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May 15, 2014 11:26 AM The Ghost of George Wallace

By Ed Kilgore

When I was thinking about George Wallace last night in connection with the anniversary of his shooting in Maryland 42 years ago, it occurred to me that more casual observers of political history might not realize the extent to which he anticipated and embodied so many key transition moments in modern southern politics. His election as governor of Alabama in 1962, of course, represented a sort of omega point for the last counter-revolutionary thrust of white supremacy, at a time when it was still possible for white southerners to imagine that with enough resolution and violence they might actually win the struggle against civil rights. His first term as governor was closely associated with a period of disastrous setbacks, often lubricated by national revulsion towards events in Alabama, for the cause of segregation, with the enactment of the Voting Rights Act in 1965, made inevitable by the horror of the assault on civil rights marchers in Selma, being the most crucial turning point.

Even before then Wallace became closely associated with the southern white racist strategy of seeking to reverse the momentum of the civil rights movement by guerilla raids on northern sentiment and efforts to break up the Democratic coalition. His brief and slapdash 1964 Democratic presidential primary campaign, with its impressive showings in Wisconsin, Indiana and Maryland, exposed the vulnerability of northern Democrats to a racial “backlash,” much as erosion of support for black voting rights in the North helped undo Reconstruction nearly a century earlier. His independent campaign in 1968 came remarkably close to redeeming the old southern dream of giving the region the “balance of power” in a close presidential election.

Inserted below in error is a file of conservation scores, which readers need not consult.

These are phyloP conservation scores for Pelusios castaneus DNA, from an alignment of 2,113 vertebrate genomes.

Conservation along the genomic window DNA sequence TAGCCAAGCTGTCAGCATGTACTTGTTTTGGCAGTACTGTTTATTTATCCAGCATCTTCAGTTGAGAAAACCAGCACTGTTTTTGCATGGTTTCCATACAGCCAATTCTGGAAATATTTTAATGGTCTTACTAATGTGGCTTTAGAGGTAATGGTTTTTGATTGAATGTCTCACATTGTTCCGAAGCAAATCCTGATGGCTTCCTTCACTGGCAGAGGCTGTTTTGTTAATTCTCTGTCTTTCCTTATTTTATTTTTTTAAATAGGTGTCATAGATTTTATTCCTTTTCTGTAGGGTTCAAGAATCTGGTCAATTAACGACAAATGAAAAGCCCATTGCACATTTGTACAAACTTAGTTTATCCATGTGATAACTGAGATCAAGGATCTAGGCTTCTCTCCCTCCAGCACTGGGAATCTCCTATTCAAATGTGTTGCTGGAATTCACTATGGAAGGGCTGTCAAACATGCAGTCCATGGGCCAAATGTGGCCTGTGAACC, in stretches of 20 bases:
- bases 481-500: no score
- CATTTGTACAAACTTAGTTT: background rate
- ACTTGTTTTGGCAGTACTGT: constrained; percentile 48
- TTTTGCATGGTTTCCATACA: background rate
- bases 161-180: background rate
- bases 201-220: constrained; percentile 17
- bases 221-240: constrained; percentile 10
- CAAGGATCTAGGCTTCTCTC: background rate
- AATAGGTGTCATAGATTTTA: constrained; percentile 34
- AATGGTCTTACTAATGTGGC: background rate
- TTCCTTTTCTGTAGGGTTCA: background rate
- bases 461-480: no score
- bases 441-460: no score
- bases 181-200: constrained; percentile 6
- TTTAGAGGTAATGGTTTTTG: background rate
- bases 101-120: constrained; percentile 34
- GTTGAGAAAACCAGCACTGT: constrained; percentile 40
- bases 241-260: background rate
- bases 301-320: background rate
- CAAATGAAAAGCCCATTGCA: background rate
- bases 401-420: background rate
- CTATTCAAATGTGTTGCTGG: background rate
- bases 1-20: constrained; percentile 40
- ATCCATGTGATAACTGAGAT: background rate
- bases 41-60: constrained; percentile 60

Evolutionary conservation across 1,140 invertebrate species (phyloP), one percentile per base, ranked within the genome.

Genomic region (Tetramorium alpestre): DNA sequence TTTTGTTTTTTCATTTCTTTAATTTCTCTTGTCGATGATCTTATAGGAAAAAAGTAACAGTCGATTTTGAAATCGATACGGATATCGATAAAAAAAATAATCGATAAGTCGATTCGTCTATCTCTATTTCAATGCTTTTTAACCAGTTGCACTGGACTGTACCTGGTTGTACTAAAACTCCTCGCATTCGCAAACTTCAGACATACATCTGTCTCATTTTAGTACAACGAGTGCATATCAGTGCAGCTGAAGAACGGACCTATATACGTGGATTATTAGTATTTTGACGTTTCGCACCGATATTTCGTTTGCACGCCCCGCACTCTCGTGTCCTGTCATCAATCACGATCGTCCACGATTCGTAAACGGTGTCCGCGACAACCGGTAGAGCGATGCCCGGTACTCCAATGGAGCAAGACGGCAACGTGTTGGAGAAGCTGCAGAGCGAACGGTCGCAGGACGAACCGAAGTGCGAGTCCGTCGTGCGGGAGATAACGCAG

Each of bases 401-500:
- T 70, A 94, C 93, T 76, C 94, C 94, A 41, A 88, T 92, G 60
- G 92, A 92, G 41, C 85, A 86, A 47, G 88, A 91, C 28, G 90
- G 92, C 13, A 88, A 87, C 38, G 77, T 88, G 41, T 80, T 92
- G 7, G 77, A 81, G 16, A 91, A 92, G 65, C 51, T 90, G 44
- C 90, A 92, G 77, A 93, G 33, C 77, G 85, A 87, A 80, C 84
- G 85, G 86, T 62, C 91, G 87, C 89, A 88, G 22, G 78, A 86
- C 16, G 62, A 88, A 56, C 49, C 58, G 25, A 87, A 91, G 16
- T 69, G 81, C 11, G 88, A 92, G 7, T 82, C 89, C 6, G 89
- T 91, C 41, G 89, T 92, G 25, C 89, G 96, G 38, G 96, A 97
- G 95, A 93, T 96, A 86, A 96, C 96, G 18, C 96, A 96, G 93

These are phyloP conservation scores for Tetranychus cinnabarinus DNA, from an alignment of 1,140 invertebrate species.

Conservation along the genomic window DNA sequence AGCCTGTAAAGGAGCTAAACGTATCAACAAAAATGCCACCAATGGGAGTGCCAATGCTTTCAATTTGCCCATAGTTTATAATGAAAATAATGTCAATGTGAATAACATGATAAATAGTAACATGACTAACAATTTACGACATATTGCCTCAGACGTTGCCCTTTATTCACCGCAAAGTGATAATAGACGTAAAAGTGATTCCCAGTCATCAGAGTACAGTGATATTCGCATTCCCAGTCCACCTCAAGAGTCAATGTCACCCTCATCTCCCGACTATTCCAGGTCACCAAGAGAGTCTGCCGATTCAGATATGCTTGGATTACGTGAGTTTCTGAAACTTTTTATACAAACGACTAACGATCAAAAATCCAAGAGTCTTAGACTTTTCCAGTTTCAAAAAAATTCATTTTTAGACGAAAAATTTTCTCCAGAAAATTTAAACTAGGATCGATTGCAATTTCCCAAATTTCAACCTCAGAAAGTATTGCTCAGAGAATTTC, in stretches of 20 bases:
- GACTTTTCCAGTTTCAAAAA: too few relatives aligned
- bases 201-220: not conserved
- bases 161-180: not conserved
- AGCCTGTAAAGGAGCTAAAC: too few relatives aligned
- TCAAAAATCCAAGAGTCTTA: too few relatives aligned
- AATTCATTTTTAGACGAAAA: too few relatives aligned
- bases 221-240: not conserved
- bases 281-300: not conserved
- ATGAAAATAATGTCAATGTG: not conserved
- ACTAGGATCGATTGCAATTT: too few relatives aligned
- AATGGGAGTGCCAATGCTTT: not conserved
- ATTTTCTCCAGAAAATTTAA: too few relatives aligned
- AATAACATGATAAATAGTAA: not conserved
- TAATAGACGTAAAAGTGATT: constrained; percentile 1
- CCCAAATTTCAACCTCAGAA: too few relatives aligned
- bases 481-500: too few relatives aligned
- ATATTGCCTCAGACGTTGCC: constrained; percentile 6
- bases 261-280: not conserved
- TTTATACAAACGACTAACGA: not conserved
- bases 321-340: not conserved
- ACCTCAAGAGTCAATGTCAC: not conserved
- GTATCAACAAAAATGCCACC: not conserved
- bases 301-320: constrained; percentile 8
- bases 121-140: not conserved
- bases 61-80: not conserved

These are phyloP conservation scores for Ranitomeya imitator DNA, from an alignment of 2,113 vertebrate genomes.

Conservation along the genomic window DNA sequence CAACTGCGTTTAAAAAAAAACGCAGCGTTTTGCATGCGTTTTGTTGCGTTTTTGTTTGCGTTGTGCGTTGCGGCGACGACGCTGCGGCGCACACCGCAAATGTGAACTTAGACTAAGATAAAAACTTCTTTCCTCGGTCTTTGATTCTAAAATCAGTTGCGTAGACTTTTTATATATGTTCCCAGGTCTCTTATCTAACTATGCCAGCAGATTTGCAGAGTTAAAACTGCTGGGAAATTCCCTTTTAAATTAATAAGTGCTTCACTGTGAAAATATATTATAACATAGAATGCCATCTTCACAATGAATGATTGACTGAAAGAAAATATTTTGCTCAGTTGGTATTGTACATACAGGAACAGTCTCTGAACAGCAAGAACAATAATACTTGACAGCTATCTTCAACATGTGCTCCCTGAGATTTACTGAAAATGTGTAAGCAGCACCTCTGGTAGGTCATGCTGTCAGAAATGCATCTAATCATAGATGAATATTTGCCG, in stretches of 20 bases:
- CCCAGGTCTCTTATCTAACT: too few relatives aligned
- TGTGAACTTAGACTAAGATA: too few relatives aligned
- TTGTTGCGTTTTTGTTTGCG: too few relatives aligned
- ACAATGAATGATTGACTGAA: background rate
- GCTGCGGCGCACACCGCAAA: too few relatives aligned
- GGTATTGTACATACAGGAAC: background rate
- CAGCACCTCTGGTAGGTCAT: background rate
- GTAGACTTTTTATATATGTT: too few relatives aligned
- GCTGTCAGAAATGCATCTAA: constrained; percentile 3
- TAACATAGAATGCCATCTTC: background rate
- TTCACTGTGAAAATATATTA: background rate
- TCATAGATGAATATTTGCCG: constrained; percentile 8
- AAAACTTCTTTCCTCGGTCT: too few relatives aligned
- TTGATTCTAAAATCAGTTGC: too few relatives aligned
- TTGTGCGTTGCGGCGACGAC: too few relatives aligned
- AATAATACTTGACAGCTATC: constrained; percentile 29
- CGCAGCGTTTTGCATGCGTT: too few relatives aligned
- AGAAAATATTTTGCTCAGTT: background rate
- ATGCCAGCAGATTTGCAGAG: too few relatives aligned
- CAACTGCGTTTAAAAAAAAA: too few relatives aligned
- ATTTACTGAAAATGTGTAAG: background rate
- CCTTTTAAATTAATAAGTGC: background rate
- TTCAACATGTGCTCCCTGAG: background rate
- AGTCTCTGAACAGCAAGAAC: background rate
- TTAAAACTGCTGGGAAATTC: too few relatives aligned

Most of all, his overwhelming victories in Democratic presidential primaries in Maryland and Michigan in the wake of the Laurel shooting was the eternal high-water mark for the retrograde effort to break progress on civil rights by breaking the Democratic coalition. But typically, the lack of preparation his campaign made for harvesting delegates after this ascendant moment reduced his political influence to the shrunken condition of his own body. And in his final foray into national politics in 1976, Wallace was the ironic midwife of a Carter presidential campaign that created a strange Indian Summer for the Solid South, in which, for the first and last time, newly enfranchised African-American voters joined with a majority of white voters in the Deep South to vote for the same Democratic presidential candidate.

The denouement of Wallace’s career, in which he hung onto power in Alabama by becoming just another white Democratic pol relying on overwhelming black support, has often been treated as a tale of personal redemption. Lord only knows the truth of that proposition. But more obviously it exposed him as what he had always been: a man who would do anything to draw attention to himself and win elections.

We have no way of knowing what Wallace would have thought of the last relatively competitive Democratic candidate for governor of Alabama, an African-American congressman who triangulated against his own party in pursuit of conservative white votes, lost his primary, and decamped to Virginia as an embittered diversity trophy for the GOP. He might have advised Artur Davis that the remarkably forgiving nature of southern African-Americans did not extend to apostates moving in the wrong direction. It’s even less clear how Wallace would have felt about the racial polarization of the two parties not just in the South but in the northern precincts he once raided, or about the southern conservative ascendancy in the GOP—all developments to which he materially contributed. At a minimum, he would have to laugh at the extent to which the upper-crust Republicans who always mocked him and his followers as white trash now emulate so many of his own rhetorical themes, rely on similar downscale white constituencies, and call them to arms against those people with similar dog-whistles, many of which Wallace invented.

We really haven’t exorcised the ghost of this incredibly cynical and ostensibly unsuccessful demagogue at all, in the South or nationally. Until we have, remembering his career before and immediately after Arthur Bremer shot him down in a Maryland parking lot remains an important task for historians and political journalists, especially those who weren’t born when Wallace roamed the land as a night rider for southern vengeance.

Ed Kilgore is a contributing writer to the Washington Monthly. He is managing editor for The Democratic Strategist and a senior fellow at the Progressive Policy Institute. Find him on Twitter: @ed_kilgore.

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